Nobody is trying to establish an artificial level. The hon. Gentleman must surely at some stage get the point that if we take out by way of personal incomes more than we are together putting in by way of effort inflation is the answer. This is what I am trying to establish. As for the last part, I think that the hon. Gentleman was nearer the mark.

Photo of Mr Raymond Mawby Mr Raymond Mawby , Totnes

Is the right hon. Gentleman aware that we all agree with him on his last thesis? But would it not be better for him to concentrate more upon increasing national output rather than trying to restrict the amount of money which people should take out at the present low rise in national output?

Photo of Mr George Brown Mr George Brown , Belper

These things cannot be divorced in that way. We are, in a variety of ways and through the whole gamut of our economic policies, trying to stimulate industry—which means management as well as workers—to increase output and productivity. While we are getting that we cannot dodge the fact that we must try to keep outgoings in accord with input.

Photo of Mr Peter Hordern Mr Peter Hordern , Horsham

asked the First Secretary of State and Secretary of State for Economic Affairs whether he is satisfied that the present figure of 3 to 3½ per cent. as the norm is still appropriate; and if he will make a statement.

Photo of Mr Philip Goodhart Mr Philip Goodhart , Beckenham

asked the First Secretary of State and Secretary of State for Economic Affairs how long he will continue to recommend 3½ per cent. as the median figure for wage and salary increase in the public and private sectors; and when a new guiding light figure will be announced.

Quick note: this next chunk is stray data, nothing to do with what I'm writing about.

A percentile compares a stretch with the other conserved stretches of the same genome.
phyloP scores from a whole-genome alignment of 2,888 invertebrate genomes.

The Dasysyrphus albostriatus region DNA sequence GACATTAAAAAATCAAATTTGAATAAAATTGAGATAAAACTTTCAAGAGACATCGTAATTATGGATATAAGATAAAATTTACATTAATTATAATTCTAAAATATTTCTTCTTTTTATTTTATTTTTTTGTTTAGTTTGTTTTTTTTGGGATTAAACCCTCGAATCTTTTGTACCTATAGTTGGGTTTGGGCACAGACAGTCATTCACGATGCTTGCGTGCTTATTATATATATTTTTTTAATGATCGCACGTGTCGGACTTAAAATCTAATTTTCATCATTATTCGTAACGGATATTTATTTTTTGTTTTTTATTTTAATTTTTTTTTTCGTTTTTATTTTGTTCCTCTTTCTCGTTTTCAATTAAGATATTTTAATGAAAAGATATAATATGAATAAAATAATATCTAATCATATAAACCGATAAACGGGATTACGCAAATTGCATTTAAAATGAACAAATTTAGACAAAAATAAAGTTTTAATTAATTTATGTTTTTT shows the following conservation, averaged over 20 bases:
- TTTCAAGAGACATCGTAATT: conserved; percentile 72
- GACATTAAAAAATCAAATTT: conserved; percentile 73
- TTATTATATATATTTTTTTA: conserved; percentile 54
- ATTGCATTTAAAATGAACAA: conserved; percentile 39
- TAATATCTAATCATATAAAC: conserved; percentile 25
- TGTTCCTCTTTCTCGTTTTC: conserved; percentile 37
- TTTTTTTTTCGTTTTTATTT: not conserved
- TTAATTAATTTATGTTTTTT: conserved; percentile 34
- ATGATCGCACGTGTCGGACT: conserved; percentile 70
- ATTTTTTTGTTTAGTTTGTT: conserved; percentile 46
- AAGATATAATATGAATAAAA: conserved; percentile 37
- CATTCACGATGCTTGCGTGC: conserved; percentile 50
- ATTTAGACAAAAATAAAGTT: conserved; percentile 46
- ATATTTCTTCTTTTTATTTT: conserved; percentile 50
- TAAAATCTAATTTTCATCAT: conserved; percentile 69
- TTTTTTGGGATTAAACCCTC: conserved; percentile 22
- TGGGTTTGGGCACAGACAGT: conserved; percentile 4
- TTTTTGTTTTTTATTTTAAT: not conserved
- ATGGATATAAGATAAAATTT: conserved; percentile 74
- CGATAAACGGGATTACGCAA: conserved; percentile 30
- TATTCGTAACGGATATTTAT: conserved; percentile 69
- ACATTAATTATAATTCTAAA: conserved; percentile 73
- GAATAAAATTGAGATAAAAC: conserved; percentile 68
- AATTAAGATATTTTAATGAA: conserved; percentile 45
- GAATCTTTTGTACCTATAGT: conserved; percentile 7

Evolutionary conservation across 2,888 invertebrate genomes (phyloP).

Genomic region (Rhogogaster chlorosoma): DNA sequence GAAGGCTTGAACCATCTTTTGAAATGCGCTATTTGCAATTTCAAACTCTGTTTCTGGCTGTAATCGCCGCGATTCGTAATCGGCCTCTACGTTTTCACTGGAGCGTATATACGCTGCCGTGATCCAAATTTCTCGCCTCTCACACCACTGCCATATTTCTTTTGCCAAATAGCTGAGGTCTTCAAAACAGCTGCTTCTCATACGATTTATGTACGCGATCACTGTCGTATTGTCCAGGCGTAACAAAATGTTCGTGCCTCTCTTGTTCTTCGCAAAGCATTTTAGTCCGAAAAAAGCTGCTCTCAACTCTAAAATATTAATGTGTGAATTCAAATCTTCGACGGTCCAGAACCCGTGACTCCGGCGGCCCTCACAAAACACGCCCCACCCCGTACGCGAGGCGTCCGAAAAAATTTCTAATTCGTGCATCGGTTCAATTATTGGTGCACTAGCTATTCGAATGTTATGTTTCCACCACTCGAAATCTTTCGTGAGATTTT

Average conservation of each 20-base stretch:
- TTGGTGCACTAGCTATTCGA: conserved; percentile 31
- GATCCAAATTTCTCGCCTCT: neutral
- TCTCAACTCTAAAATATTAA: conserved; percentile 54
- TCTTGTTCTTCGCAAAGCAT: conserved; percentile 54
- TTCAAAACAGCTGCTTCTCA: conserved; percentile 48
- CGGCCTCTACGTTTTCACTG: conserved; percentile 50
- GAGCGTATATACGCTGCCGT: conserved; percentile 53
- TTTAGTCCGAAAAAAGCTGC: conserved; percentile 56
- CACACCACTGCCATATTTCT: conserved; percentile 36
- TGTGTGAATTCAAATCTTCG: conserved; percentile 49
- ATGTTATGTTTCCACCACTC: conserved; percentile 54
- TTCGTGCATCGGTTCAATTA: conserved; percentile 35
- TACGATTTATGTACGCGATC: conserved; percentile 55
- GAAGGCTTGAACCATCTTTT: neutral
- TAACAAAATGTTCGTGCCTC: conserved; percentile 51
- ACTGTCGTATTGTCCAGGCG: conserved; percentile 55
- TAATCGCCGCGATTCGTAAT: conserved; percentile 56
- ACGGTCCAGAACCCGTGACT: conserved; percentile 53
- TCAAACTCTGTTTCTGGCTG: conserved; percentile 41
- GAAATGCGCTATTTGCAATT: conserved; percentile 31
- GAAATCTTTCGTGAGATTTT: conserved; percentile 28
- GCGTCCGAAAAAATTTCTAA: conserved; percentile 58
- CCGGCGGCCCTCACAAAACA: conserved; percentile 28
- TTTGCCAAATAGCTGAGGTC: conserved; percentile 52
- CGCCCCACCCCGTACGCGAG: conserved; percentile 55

Photo of Mr George Brown Mr George Brown , Belper

Yes, Sir. But the norm will continue to be kept under review in the light of the general behaviour of national productivity.

Photo of Mr Peter Hordern Mr Peter Hordern , Horsham

Surely the right hon. Gentleman must have some idea of the state of the economy now? Does he not think that the norm should be either increased to reflect the rapid rise in earnings or decreased to reflect the depressing record of productivity?

Photo of Mr George Brown Mr George Brown , Belper

When one is dealing with questions of this kind I do not think that that kind of black and white approach is necessarily very good.

Photo of Mr Philip Goodhart Mr Philip Goodhart , Beckenham

In view of the large number of failures to maintain the norm in recent wage negotiations, does the right hon. Gentleman intend to have formal consultations with any trade union leaders before a new norm is announced?

Photo of Mr George Brown Mr George Brown , Belper

When I also consider, as the hon. Gentleman apparently does not, the number of great successes which we have had I get a balanced picture.

Photo of Mr Terence Higgins Mr Terence Higgins , Worthing

What would the norm be on the basis of the National Institute for Economics and Social Research forecast?

Photo of Mr George Brown Mr George Brown , Belper

Perhaps happily, the National Institute is not responsible for the nation's economy.

Photo of Mr Benjamin Whitaker Mr Benjamin Whitaker , Hampstead

Would my right hon. Friend tell us what plans he has for bringing professional and salaried earnings within the same norm?

Photo of Mr George Brown Mr George Brown , Belper

All incomes of all kinds are, of course, within the norm. This is something which we apply or try to get applied to the rise in the totality of incomes. We have provided, in paragraph 15 of the White Paper, with which my hon. Friend is very familiar, for the exceptional cases. To the extent to which people do not observe that, they are increasing the problems facing the nation and increasing the inflationary pressures on themselves. The principle applies to every possible personal income.